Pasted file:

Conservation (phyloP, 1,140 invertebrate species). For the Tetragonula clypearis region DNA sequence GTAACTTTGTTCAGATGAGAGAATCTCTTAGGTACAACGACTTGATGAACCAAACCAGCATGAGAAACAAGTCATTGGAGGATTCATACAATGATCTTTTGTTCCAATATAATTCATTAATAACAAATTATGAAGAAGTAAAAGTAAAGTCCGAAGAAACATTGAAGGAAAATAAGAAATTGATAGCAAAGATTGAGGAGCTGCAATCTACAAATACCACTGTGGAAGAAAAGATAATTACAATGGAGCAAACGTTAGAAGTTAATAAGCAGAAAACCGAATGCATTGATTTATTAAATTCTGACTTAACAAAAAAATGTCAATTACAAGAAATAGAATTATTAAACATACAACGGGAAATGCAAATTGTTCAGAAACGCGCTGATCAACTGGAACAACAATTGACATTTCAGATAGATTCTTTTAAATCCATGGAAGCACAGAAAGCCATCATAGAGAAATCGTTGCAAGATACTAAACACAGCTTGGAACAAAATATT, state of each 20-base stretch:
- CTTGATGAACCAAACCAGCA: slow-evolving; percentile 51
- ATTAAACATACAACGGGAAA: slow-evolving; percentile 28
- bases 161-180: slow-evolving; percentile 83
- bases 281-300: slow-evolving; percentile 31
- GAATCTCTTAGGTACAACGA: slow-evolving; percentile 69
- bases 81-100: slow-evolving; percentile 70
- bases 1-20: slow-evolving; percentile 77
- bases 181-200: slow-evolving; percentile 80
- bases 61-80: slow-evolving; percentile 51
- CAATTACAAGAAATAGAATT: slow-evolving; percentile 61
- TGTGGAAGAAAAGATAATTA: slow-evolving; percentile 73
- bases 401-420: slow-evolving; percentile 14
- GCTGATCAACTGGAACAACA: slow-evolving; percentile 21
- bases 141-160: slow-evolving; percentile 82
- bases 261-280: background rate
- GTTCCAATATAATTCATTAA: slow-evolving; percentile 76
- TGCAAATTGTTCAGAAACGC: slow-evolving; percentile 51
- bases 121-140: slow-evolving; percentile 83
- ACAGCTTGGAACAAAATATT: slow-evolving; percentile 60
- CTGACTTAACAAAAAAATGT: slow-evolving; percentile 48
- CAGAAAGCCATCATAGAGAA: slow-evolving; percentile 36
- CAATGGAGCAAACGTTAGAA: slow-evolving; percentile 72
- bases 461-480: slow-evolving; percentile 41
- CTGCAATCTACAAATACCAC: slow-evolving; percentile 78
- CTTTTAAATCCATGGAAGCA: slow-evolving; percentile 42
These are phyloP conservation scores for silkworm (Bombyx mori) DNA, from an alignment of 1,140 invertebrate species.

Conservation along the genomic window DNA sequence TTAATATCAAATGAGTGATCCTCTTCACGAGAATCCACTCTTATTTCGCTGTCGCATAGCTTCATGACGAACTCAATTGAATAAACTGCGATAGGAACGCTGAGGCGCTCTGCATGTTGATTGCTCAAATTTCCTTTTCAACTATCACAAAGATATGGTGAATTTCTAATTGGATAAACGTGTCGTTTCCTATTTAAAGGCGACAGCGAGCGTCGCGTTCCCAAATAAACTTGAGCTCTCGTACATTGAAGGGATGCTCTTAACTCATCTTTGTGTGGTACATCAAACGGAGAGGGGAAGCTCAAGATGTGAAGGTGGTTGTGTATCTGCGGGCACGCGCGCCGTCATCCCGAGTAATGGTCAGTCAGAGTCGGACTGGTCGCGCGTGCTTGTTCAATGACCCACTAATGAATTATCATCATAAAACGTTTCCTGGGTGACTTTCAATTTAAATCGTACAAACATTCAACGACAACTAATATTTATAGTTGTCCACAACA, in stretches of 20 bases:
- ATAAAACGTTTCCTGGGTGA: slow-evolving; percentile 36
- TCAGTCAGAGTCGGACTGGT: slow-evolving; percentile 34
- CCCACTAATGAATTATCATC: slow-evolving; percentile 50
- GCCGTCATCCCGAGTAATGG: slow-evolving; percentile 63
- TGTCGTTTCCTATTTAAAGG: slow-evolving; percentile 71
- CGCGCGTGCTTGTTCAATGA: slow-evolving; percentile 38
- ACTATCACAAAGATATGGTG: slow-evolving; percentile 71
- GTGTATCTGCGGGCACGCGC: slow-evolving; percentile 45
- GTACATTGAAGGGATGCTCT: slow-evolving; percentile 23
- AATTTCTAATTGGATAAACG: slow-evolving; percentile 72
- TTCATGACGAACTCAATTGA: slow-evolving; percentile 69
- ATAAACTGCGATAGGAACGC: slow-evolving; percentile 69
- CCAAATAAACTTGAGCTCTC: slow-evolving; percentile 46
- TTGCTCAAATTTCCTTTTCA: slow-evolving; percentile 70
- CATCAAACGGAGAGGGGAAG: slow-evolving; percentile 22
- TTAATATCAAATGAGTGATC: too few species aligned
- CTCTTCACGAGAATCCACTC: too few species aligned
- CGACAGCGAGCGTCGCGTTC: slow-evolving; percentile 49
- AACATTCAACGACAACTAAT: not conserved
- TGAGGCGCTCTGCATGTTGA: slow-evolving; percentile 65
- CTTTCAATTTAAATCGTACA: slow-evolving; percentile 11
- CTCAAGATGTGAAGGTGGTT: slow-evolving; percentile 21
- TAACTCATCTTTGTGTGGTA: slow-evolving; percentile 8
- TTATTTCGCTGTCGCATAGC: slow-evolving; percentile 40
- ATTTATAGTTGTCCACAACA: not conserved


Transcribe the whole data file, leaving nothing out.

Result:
Conservation (phyloP, 1,140 invertebrate species). For the Tetragonula clypearis region DNA sequence GTAACTTTGTTCAGATGAGAGAATCTCTTAGGTACAACGACTTGATGAACCAAACCAGCATGAGAAACAAGTCATTGGAGGATTCATACAATGATCTTTTGTTCCAATATAATTCATTAATAACAAATTATGAAGAAGTAAAAGTAAAGTCCGAAGAAACATTGAAGGAAAATAAGAAATTGATAGCAAAGATTGAGGAGCTGCAATCTACAAATACCACTGTGGAAGAAAAGATAATTACAATGGAGCAAACGTTAGAAGTTAATAAGCAGAAAACCGAATGCATTGATTTATTAAATTCTGACTTAACAAAAAAATGTCAATTACAAGAAATAGAATTATTAAACATACAACGGGAAATGCAAATTGTTCAGAAACGCGCTGATCAACTGGAACAACAATTGACATTTCAGATAGATTCTTTTAAATCCATGGAAGCACAGAAAGCCATCATAGAGAAATCGTTGCAAGATACTAAACACAGCTTGGAACAAAATATT, state of each 20-base stretch:
- CTTGATGAACCAAACCAGCA: slow-evolving; percentile 51
- ATTAAACATACAACGGGAAA: slow-evolving; percentile 28
- bases 161-180: slow-evolving; percentile 83
- bases 281-300: slow-evolving; percentile 31
- GAATCTCTTAGGTACAACGA: slow-evolving; percentile 69
- bases 81-100: slow-evolving; percentile 70
- bases 1-20: slow-evolving; percentile 77
- bases 181-200: slow-evolving; percentile 80
- bases 61-80: slow-evolving; percentile 51
- CAATTACAAGAAATAGAATT: slow-evolving; percentile 61
- TGTGGAAGAAAAGATAATTA: slow-evolving; percentile 73
- bases 401-420: slow-evolving; percentile 14
- GCTGATCAACTGGAACAACA: slow-evolving; percentile 21
- bases 141-160: slow-evolving; percentile 82
- bases 261-280: background rate
- GTTCCAATATAATTCATTAA: slow-evolving; percentile 76
- TGCAAATTGTTCAGAAACGC: slow-evolving; percentile 51
- bases 121-140: slow-evolving; percentile 83
- ACAGCTTGGAACAAAATATT: slow-evolving; percentile 60
- CTGACTTAACAAAAAAATGT: slow-evolving; percentile 48
- CAGAAAGCCATCATAGAGAA: slow-evolving; percentile 36
- CAATGGAGCAAACGTTAGAA: slow-evolving; percentile 72
- bases 461-480: slow-evolving; percentile 41
- CTGCAATCTACAAATACCAC: slow-evolving; percentile 78
- CTTTTAAATCCATGGAAGCA: slow-evolving; percentile 42
These are phyloP conservation scores for silkworm (Bombyx mori) DNA, from an alignment of 1,140 invertebrate species.

Conservation along the genomic window DNA sequence TTAATATCAAATGAGTGATCCTCTTCACGAGAATCCACTCTTATTTCGCTGTCGCATAGCTTCATGACGAACTCAATTGAATAAACTGCGATAGGAACGCTGAGGCGCTCTGCATGTTGATTGCTCAAATTTCCTTTTCAACTATCACAAAGATATGGTGAATTTCTAATTGGATAAACGTGTCGTTTCCTATTTAAAGGCGACAGCGAGCGTCGCGTTCCCAAATAAACTTGAGCTCTCGTACATTGAAGGGATGCTCTTAACTCATCTTTGTGTGGTACATCAAACGGAGAGGGGAAGCTCAAGATGTGAAGGTGGTTGTGTATCTGCGGGCACGCGCGCCGTCATCCCGAGTAATGGTCAGTCAGAGTCGGACTGGTCGCGCGTGCTTGTTCAATGACCCACTAATGAATTATCATCATAAAACGTTTCCTGGGTGACTTTCAATTTAAATCGTACAAACATTCAACGACAACTAATATTTATAGTTGTCCACAACA, in stretches of 20 bases:
- ATAAAACGTTTCCTGGGTGA: slow-evolving; percentile 36
- TCAGTCAGAGTCGGACTGGT: slow-evolving; percentile 34
- CCCACTAATGAATTATCATC: slow-evolving; percentile 50
- GCCGTCATCCCGAGTAATGG: slow-evolving; percentile 63
- TGTCGTTTCCTATTTAAAGG: slow-evolving; percentile 71
- CGCGCGTGCTTGTTCAATGA: slow-evolving; percentile 38
- ACTATCACAAAGATATGGTG: slow-evolving; percentile 71
- GTGTATCTGCGGGCACGCGC: slow-evolving; percentile 45
- GTACATTGAAGGGATGCTCT: slow-evolving; percentile 23
- AATTTCTAATTGGATAAACG: slow-evolving; percentile 72
- TTCATGACGAACTCAATTGA: slow-evolving; percentile 69
- ATAAACTGCGATAGGAACGC: slow-evolving; percentile 69
- CCAAATAAACTTGAGCTCTC: slow-evolving; percentile 46
- TTGCTCAAATTTCCTTTTCA: slow-evolving; percentile 70
- CATCAAACGGAGAGGGGAAG: slow-evolving; percentile 22
- TTAATATCAAATGAGTGATC: too few species aligned
- CTCTTCACGAGAATCCACTC: too few species aligned
- CGACAGCGAGCGTCGCGTTC: slow-evolving; percentile 49
- AACATTCAACGACAACTAAT: not conserved
- TGAGGCGCTCTGCATGTTGA: slow-evolving; percentile 65
- CTTTCAATTTAAATCGTACA: slow-evolving; percentile 11
- CTCAAGATGTGAAGGTGGTT: slow-evolving; percentile 21
- TAACTCATCTTTGTGTGGTA: slow-evolving; percentile 8
- TTATTTCGCTGTCGCATAGC: slow-evolving; percentile 40
- ATTTATAGTTGTCCACAACA: not conserved